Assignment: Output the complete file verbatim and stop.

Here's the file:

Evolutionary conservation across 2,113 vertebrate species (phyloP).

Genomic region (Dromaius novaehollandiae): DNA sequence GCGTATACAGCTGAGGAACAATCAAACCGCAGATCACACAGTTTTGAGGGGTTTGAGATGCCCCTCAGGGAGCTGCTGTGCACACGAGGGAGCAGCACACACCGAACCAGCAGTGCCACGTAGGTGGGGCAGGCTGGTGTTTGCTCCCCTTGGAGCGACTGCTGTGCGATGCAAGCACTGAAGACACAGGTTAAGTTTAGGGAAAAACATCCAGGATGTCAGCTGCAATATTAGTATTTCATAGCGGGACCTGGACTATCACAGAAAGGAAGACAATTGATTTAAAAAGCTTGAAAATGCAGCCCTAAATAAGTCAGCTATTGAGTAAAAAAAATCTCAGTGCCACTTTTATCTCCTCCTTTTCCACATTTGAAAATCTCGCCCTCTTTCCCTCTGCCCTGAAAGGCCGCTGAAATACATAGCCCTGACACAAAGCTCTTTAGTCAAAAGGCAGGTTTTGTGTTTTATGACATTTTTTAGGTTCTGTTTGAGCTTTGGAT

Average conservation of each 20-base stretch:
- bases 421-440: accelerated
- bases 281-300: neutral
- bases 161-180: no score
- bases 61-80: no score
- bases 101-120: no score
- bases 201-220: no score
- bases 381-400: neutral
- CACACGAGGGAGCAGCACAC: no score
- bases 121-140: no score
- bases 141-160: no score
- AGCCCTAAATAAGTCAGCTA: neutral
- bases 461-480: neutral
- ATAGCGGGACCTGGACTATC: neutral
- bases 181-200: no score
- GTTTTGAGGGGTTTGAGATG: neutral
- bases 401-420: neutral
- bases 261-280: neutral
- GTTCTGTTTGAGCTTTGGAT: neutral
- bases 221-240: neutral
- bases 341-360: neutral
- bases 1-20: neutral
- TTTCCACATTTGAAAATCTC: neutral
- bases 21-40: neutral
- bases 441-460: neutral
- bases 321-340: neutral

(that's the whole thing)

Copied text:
Evolutionary conservation across 2,113 vertebrate species (phyloP).

Genomic region (Dromaius novaehollandiae): DNA sequence GCGTATACAGCTGAGGAACAATCAAACCGCAGATCACACAGTTTTGAGGGGTTTGAGATGCCCCTCAGGGAGCTGCTGTGCACACGAGGGAGCAGCACACACCGAACCAGCAGTGCCACGTAGGTGGGGCAGGCTGGTGTTTGCTCCCCTTGGAGCGACTGCTGTGCGATGCAAGCACTGAAGACACAGGTTAAGTTTAGGGAAAAACATCCAGGATGTCAGCTGCAATATTAGTATTTCATAGCGGGACCTGGACTATCACAGAAAGGAAGACAATTGATTTAAAAAGCTTGAAAATGCAGCCCTAAATAAGTCAGCTATTGAGTAAAAAAAATCTCAGTGCCACTTTTATCTCCTCCTTTTCCACATTTGAAAATCTCGCCCTCTTTCCCTCTGCCCTGAAAGGCCGCTGAAATACATAGCCCTGACACAAAGCTCTTTAGTCAAAAGGCAGGTTTTGTGTTTTATGACATTTTTTAGGTTCTGTTTGAGCTTTGGAT

Average conservation of each 20-base stretch:
- bases 421-440: accelerated
- bases 281-300: neutral
- bases 161-180: no score
- bases 61-80: no score
- bases 101-120: no score
- bases 201-220: no score
- bases 381-400: neutral
- CACACGAGGGAGCAGCACAC: no score
- bases 121-140: no score
- bases 141-160: no score
- AGCCCTAAATAAGTCAGCTA: neutral
- bases 461-480: neutral
- ATAGCGGGACCTGGACTATC: neutral
- bases 181-200: no score
- GTTTTGAGGGGTTTGAGATG: neutral
- bases 401-420: neutral
- bases 261-280: neutral
- GTTCTGTTTGAGCTTTGGAT: neutral
- bases 221-240: neutral
- bases 341-360: neutral
- bases 1-20: neutral
- TTTCCACATTTGAAAATCTC: neutral
- bases 21-40: neutral
- bases 441-460: neutral
- bases 321-340: neutral